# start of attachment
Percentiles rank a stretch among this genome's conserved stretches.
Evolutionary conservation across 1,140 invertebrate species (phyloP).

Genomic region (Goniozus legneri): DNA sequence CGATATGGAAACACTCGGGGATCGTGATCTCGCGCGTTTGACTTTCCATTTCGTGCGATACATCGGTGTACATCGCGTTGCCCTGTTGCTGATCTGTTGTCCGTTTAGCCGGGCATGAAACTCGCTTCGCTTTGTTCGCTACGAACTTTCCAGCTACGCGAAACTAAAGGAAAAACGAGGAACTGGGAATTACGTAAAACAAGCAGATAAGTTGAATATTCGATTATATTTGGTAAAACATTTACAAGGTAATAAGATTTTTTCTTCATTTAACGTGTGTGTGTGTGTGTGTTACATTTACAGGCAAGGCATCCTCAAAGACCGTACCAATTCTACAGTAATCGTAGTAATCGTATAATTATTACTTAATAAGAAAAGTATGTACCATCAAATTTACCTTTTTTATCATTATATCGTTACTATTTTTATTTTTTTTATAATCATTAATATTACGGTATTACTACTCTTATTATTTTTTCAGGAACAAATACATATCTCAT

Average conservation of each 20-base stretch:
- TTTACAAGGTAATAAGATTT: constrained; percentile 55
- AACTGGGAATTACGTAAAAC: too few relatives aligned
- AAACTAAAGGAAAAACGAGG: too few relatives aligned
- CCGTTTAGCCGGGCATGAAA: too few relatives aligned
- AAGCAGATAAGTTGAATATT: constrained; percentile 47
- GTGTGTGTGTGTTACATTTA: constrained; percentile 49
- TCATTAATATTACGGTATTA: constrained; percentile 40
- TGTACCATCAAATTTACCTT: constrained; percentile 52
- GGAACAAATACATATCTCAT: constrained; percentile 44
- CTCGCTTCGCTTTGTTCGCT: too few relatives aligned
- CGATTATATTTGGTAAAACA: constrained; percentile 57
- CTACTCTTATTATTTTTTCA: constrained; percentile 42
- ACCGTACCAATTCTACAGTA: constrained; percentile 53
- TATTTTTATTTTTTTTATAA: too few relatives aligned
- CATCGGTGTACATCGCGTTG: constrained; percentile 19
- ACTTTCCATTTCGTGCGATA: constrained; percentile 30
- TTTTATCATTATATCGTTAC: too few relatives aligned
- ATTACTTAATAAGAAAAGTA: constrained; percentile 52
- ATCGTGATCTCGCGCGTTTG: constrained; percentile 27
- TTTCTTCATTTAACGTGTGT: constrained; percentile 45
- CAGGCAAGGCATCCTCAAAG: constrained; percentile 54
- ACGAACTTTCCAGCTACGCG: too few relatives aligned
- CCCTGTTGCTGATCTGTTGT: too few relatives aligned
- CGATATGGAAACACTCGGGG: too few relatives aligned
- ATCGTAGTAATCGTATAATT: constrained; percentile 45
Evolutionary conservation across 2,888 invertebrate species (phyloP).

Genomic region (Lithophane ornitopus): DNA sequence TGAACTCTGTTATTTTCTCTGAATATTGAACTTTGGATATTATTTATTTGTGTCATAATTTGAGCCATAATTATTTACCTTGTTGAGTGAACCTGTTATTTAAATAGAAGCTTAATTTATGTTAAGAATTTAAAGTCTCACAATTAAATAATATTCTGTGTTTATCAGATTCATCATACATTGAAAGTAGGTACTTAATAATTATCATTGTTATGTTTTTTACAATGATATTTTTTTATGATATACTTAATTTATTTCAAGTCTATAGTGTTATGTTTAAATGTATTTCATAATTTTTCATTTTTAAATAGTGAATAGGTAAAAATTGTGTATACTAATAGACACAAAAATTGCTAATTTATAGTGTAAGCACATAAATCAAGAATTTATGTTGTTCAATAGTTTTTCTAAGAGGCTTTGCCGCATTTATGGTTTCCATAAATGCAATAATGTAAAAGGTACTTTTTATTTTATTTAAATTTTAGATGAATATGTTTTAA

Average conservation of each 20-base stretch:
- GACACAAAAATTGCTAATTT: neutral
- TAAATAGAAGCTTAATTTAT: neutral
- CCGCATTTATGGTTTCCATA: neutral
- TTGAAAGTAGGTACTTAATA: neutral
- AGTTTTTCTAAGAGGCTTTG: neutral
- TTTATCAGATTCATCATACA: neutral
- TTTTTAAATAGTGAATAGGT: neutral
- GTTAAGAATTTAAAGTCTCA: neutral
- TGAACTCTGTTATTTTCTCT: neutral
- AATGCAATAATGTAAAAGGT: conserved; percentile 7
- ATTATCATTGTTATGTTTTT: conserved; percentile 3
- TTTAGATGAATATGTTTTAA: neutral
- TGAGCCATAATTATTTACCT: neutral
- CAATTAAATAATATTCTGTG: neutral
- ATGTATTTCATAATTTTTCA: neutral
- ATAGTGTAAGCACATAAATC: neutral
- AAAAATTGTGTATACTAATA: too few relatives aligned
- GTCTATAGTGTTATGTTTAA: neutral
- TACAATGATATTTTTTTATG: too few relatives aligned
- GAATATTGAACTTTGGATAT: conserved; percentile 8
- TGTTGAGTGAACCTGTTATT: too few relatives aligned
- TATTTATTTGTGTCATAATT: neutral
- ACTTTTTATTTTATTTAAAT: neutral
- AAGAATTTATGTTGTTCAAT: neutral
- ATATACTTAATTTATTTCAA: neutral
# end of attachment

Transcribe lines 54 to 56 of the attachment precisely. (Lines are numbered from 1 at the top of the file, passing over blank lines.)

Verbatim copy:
- TATTTATTTGTGTCATAATT: neutral
- ACTTTTTATTTTATTTAAAT: neutral
- AAGAATTTATGTTGTTCAAT: neutral